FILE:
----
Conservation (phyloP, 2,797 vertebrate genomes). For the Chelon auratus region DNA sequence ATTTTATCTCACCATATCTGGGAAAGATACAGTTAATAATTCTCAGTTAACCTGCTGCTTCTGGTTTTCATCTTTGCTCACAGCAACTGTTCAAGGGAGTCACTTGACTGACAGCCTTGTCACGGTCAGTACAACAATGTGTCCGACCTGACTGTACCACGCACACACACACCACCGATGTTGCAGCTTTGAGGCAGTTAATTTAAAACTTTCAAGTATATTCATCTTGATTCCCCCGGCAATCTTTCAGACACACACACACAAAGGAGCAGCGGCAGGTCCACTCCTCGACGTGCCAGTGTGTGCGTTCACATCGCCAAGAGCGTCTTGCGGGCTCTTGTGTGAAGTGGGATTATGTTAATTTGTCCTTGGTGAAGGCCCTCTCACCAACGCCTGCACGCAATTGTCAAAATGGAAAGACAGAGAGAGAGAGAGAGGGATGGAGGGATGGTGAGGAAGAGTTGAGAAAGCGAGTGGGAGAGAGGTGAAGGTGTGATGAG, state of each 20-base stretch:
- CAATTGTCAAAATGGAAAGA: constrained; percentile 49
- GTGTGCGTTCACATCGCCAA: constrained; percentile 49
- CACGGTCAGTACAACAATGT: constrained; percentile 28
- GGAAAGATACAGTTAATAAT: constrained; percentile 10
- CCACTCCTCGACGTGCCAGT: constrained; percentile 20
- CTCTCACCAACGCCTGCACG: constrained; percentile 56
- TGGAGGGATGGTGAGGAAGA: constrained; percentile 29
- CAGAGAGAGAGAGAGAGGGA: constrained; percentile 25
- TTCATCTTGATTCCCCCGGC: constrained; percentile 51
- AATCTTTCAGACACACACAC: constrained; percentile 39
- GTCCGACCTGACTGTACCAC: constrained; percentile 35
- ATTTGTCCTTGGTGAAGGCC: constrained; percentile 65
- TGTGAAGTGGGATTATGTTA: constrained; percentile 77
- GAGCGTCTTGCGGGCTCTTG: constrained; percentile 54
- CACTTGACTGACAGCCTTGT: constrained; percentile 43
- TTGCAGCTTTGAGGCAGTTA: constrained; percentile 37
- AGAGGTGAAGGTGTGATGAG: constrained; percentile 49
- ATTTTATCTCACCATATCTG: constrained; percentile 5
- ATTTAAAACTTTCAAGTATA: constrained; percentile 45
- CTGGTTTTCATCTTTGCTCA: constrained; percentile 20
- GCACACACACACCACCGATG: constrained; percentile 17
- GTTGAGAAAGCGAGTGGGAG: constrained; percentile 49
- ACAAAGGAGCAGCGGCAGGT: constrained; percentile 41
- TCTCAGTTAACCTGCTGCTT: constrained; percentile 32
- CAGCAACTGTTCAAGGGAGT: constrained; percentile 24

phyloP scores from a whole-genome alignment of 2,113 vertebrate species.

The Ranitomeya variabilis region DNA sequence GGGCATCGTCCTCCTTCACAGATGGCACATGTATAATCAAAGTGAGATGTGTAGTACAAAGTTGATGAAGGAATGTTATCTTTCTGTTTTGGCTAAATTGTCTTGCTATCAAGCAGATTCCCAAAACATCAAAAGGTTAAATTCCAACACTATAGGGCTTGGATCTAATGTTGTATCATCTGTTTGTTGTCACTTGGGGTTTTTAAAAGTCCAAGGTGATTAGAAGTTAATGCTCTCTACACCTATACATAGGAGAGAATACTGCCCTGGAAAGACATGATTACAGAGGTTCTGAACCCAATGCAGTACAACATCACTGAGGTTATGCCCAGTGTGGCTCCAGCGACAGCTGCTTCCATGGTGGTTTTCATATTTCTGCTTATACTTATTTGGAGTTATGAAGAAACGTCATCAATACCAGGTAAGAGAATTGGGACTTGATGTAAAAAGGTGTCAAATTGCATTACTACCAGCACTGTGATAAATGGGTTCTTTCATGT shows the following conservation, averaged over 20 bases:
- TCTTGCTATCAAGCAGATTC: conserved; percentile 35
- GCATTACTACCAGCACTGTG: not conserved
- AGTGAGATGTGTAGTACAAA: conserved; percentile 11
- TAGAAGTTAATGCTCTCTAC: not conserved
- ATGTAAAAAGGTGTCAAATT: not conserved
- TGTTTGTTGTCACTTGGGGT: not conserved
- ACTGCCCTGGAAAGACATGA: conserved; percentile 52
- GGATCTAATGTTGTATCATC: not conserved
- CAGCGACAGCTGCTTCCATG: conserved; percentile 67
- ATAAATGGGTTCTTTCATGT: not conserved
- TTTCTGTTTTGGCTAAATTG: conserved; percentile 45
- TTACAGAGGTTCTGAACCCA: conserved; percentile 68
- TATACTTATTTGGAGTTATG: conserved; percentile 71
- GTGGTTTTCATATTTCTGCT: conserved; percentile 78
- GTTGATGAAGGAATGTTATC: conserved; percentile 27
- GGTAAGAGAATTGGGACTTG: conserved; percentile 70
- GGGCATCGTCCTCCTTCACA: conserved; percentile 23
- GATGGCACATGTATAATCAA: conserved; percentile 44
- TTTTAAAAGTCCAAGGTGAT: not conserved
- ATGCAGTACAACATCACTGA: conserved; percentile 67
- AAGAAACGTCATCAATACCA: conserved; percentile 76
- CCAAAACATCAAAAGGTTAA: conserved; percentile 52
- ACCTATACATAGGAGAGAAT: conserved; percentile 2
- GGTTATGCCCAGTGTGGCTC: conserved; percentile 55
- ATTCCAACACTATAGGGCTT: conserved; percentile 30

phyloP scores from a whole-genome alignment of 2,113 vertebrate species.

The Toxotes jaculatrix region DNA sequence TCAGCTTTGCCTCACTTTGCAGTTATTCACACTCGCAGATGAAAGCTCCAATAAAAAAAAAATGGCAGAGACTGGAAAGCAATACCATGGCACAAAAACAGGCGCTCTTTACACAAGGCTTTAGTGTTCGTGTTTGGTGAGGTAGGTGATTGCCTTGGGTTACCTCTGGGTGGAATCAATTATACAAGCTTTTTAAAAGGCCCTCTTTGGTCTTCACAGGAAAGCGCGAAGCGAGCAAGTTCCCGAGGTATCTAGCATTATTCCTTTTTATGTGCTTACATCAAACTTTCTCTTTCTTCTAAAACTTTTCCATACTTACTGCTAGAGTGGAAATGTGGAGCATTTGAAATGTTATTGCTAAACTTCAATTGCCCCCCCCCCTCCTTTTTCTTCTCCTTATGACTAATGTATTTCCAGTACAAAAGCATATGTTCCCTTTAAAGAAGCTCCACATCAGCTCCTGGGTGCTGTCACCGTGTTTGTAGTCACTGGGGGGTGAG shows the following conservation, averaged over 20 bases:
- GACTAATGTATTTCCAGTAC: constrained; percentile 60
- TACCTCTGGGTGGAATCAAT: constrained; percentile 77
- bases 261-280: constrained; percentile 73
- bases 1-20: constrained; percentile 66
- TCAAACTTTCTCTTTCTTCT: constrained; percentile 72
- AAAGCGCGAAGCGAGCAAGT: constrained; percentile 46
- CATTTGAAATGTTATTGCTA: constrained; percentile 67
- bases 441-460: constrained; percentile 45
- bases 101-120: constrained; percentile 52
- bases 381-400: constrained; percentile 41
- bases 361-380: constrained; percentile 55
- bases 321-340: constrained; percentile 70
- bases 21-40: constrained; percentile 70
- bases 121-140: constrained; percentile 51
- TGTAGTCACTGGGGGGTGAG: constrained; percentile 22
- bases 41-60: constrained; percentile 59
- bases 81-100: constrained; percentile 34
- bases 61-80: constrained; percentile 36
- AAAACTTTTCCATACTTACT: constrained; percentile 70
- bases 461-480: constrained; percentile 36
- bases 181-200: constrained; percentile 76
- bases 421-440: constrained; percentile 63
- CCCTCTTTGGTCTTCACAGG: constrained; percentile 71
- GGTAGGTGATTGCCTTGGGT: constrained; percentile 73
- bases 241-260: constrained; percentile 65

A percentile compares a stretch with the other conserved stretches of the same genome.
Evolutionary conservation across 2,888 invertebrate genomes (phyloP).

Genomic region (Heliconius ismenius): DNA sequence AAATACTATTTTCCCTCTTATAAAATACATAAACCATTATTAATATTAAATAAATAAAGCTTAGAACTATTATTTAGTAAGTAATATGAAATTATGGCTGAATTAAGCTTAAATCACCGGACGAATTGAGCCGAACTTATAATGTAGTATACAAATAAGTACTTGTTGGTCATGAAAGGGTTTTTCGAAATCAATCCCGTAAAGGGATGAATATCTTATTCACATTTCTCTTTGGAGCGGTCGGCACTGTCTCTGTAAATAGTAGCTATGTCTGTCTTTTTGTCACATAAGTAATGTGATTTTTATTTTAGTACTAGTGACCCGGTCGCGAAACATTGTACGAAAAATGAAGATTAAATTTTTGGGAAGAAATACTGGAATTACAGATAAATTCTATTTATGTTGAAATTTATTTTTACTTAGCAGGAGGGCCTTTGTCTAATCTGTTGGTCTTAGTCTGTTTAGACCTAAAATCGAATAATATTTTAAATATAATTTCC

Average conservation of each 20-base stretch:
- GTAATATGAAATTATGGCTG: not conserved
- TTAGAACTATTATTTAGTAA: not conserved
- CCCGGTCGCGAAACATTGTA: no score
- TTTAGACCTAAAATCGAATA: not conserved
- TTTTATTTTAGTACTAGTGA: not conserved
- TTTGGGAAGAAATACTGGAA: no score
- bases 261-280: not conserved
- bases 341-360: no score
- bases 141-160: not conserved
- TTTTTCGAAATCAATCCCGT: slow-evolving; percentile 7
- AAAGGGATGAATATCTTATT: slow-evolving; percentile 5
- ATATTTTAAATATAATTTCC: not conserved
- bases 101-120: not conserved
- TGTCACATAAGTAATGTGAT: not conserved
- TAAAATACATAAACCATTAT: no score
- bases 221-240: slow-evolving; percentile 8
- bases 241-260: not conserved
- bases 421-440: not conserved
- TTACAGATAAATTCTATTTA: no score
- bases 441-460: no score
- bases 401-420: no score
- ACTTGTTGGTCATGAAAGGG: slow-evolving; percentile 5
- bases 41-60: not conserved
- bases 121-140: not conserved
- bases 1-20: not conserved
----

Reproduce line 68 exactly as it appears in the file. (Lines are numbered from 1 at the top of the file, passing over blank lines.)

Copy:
- bases 21-40: constrained; percentile 70